Microsoft Releases More Virtualization Details
Microsoft, following its earlier announcement about new virtualization products and imminent releases, has filled in some details that give more shape to its vision.
Microsoft, following its earlier announcement
about new virtualization products and imminent releases, has filled in some details that give more shape to its vision.
To begin with, Zane Adam, senior director of integrated virtualization, clarified pricing on Hyper-V Server. The standalone hypervisor, which will be out within the next month, was originally scheduled to cost $28. Microsoft has decided to ditch that tiny price tag, Adam said in an interview. He chalked up the new, free price to "market evolution. It's what's happening with [VMware's] ESX, Xen and others. The market [for hypervisors] has become commoditized," Adam said.
Along with the news that Hyper-V Server will be out within 30 days, Adam looked into the future at the next version of Microsoft's flagship hypervisor. That's important because Hyper-V is missing something many competing products have -- the ability to move a virtual machine (VM) from one physical machine to another, with no downtime. Called "Live Migration" by Redmond, many enterprise customers consider it mission-critical in their environments, which often require moving resources from server to server to optimize performance.
Toward that end, Adam said to expect the next version of Hyper-V concurrent with the release of the R2 version of Windows Server 2008 in 2010. Adam said he is "100 percent" confident that Live Migration will be part of Hyper-V in its next iteration. His confidence was justified, he said, because Microsoft has a working version of Live Migration, and "we'll show it today."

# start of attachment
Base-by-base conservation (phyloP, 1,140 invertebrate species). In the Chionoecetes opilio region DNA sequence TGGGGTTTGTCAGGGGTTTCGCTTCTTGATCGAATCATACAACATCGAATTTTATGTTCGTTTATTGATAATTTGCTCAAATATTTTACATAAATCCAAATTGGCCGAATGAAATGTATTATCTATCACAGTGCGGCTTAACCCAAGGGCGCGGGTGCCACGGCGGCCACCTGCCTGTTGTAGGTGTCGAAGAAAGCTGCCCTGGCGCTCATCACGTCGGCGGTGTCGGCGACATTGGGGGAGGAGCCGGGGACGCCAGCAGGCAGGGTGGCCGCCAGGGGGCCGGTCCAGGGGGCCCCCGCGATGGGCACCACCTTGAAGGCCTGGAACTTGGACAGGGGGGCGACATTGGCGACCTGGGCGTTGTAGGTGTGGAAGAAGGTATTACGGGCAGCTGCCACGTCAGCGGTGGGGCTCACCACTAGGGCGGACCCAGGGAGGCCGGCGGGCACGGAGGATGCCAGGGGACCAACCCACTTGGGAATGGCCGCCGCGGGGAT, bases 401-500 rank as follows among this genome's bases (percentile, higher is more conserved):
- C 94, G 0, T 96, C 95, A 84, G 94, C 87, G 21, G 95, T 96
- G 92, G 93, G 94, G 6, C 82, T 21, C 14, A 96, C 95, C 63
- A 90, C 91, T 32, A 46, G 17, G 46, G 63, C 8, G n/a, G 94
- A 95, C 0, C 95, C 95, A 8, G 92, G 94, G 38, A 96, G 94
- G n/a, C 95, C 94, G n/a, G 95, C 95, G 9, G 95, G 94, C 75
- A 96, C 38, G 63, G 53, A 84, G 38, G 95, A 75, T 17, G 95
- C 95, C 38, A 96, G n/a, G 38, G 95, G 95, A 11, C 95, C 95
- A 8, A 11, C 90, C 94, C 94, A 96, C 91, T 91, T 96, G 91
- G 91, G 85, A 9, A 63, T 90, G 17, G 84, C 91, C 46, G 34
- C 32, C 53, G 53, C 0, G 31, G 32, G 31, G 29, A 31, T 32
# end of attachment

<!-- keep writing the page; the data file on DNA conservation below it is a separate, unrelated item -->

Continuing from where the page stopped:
That happened during a Webcast presentation from Server and Tools Chief Bob Muglia, who has ultimate responsibility for Microsoft's virtualization vision. In what Muglia called "the first public demo of Live Migration for R2," a movie playing in a VM was moved from one server to another without any interruption in the video. With Microsoft's present Hyper-V technology, Quick Migration, the movie would have had to pause when the VM was shut down and moved from one physical server to the other.
Muglia also used the demo to take a shot at chief virtualization rival VMware's live migration capability, called VMotion. "There's no magic in VMotion; it's just a feature," Muglia commented. Live Migration was originally scheduled to be part of the initial version of Hyper-V, at that time codenamed "Viridian." It was stripped out, along with a number of other features, in May 2007 in order to be released with Windows 2008.
The other major announcement today was the release, also within 30 days, of Sytem Center Virtual Machine Manager 2008 (VMM 2008), Microsoft's virtualization management console. One thing missing from the announcement was pricing information. This afternoon, a Microsoft spokesperson stated in an e-mail that VMM 2008 will be sold per-device, at a cost of $675.
Microsoft has dubbed its series of virtualization sessions "Get Virtual Now," and includes more than 100 events that Microsoft hopes will push the value of its virtualization offerings to more than 50 countries and 250,000 IT pros.
Keith Ward is the editor in chief of Visual Studio Magazine.